The School of Law and the Pratt School of Engineering became the first two schools to surpass their individual goals in The Campaign for Duke, almost 18 months before the end of the campaign.
Law eclipsed its $55 million target with a $1.4 million gift from a Las Vegas alumnus, while Pratt hit its $170 million mark with several small gifts following a campaign in 10 cities for 10 months to raise $10 million. As of last week, the overall $2 billion campaign stood at $1.843 billion, but no other school or department's goals are imminently in reach, officials said.
"We are all quite pleased that Pratt and Law have achieved their campaign dollar goals, especially since both goals represent ambitious 'stretches' compared with where the schools were when the campaign began," President Nan Keohane wrote in an e-mail.
Keohane and Peter Vaughn, director of communications and donor relations for the Office of University Development, said that although both Law and Pratt reached their goals, they will always have unmet needs.
"The campaign is not going to be successful until we've accomplished all that we set out to do," Vaughn said. "Neither of those [schools'] buckets are full."
A significant portion of Pratt's campaign will go toward the ongoing construction of the Center for Interdisciplinary Engineering Medicine and Applied Sciences -- the $97 million engineering plaza on Science Drive. Faculty and student financial support and development are the key beneficiaries in Law.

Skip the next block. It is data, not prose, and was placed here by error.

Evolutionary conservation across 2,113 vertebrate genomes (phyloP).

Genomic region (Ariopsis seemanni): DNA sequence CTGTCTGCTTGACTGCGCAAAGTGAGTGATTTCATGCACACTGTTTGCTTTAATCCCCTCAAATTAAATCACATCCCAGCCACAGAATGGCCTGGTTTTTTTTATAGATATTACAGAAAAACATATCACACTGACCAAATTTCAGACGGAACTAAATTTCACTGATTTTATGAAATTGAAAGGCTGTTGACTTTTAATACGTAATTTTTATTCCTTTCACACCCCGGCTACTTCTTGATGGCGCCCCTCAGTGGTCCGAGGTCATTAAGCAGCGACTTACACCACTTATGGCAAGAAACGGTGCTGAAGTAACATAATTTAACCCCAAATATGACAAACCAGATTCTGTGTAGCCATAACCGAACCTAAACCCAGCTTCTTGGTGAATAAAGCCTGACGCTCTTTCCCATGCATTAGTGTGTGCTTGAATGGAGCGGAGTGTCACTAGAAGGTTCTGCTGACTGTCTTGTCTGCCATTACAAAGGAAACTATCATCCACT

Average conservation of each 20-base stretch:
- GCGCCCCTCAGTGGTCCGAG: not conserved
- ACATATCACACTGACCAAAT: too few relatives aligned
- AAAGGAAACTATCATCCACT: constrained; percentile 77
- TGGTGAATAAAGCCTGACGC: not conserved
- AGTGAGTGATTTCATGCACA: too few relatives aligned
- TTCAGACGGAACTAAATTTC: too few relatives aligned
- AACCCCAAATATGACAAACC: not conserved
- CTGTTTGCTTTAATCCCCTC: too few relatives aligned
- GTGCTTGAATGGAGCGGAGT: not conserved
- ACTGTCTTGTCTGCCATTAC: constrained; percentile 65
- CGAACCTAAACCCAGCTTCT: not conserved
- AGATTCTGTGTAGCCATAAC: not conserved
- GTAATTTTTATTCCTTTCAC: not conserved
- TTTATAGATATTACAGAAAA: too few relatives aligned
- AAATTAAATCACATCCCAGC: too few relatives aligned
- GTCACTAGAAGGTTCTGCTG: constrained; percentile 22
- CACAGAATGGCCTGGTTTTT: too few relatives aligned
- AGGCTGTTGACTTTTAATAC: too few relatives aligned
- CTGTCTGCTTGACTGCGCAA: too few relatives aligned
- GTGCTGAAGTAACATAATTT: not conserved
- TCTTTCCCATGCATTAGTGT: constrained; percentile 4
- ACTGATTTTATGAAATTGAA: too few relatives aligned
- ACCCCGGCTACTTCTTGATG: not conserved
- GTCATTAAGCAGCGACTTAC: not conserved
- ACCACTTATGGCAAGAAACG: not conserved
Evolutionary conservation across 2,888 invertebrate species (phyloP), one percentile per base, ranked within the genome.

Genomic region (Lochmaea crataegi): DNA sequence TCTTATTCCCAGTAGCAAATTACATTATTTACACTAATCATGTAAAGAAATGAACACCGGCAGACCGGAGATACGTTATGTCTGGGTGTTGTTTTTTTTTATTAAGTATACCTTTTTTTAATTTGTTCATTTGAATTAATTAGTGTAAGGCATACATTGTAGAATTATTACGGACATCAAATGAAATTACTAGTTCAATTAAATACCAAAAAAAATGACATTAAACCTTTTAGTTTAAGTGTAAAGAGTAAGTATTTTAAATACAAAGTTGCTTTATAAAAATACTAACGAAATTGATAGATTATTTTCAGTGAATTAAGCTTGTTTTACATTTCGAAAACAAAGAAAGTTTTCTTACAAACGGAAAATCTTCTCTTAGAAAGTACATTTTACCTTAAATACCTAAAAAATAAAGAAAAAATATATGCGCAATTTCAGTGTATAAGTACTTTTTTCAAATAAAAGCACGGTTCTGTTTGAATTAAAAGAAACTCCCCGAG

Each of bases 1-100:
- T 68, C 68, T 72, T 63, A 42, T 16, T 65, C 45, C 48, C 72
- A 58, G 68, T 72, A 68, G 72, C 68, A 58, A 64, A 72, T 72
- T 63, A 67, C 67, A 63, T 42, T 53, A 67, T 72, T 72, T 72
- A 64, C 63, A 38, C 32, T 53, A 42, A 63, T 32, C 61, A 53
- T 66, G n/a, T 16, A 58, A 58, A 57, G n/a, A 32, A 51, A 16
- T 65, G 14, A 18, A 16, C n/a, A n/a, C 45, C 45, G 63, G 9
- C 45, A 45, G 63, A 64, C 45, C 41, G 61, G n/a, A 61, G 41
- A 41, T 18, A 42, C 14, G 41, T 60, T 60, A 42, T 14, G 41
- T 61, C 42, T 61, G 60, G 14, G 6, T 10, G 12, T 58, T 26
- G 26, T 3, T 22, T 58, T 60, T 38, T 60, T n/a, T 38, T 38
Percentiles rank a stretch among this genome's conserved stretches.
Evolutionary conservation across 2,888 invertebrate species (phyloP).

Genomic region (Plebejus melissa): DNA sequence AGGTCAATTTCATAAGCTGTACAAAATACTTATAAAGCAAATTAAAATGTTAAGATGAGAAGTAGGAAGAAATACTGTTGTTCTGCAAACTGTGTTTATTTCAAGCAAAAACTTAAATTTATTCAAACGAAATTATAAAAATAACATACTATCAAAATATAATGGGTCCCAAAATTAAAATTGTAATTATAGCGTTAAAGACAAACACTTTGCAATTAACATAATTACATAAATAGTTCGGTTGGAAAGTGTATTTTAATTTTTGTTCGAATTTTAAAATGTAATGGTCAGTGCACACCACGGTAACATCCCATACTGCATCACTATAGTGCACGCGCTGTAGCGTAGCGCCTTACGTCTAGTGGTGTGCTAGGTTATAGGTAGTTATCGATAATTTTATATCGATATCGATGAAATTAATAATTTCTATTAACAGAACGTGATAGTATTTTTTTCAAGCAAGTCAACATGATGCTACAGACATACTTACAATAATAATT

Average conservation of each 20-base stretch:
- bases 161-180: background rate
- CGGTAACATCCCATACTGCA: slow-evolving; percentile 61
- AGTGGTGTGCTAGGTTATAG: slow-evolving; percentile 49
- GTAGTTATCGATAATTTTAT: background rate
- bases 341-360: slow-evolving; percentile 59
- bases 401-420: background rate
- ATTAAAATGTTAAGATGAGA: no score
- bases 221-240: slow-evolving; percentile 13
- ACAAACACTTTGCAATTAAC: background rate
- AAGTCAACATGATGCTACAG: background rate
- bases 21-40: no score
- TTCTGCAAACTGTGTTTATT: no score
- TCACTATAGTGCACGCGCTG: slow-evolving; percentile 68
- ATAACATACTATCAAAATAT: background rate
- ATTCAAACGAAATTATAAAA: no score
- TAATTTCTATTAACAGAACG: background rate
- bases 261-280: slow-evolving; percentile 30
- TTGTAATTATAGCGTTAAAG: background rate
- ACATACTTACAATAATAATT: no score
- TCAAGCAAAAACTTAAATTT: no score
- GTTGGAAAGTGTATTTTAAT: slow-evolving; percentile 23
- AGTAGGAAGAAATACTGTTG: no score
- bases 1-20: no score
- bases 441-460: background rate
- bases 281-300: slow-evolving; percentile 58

"It's very exciting, but on the other hand, the law school has many needs not covered by our campaign," said School of Law Dean Katharine Bartlett. "We are out of space, and we are looking toward a pretty substantial project involving some additional space and some renovations of existing space."
The law school's strategic plan also calls for a $3 million technology initiative and the funding of two $1 million endowed professorships.
"I've been involved with the campaign since September 1, 1996," said Robert "Judge" Carr, associate dean and director of development for Pratt. "We set this line in the sand, I wanted us to get there and I wanted us to be first."
Along with Pratt's CIEMAS, which Carr said will still need more financial support, the school hopes to raise its percentage of endowed chairs from 19 to 25 and provide for more scholarship support for undergraduates and fellowship support for graduate students.
When The Campaign for Duke officially began in 1998, administrators set an initial goal of $1.5 billion by the end of 2003. With the strong economy and early success of the campaign, the goal was increased to $2 billion in 2000. In that dramatic change, Law's goal was increased from $50 million to $55 million and Pratt's jumped from $50 million to $170 million.
The overall campaign's $2 billion mark is also in striking distance by the end of this year. Vaughn pointed out, however, that the remaining $155 million is still a large sum that cannot be treated lightly.
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He added that even with the slumping economy and corporate mistrust, donations have remained steady.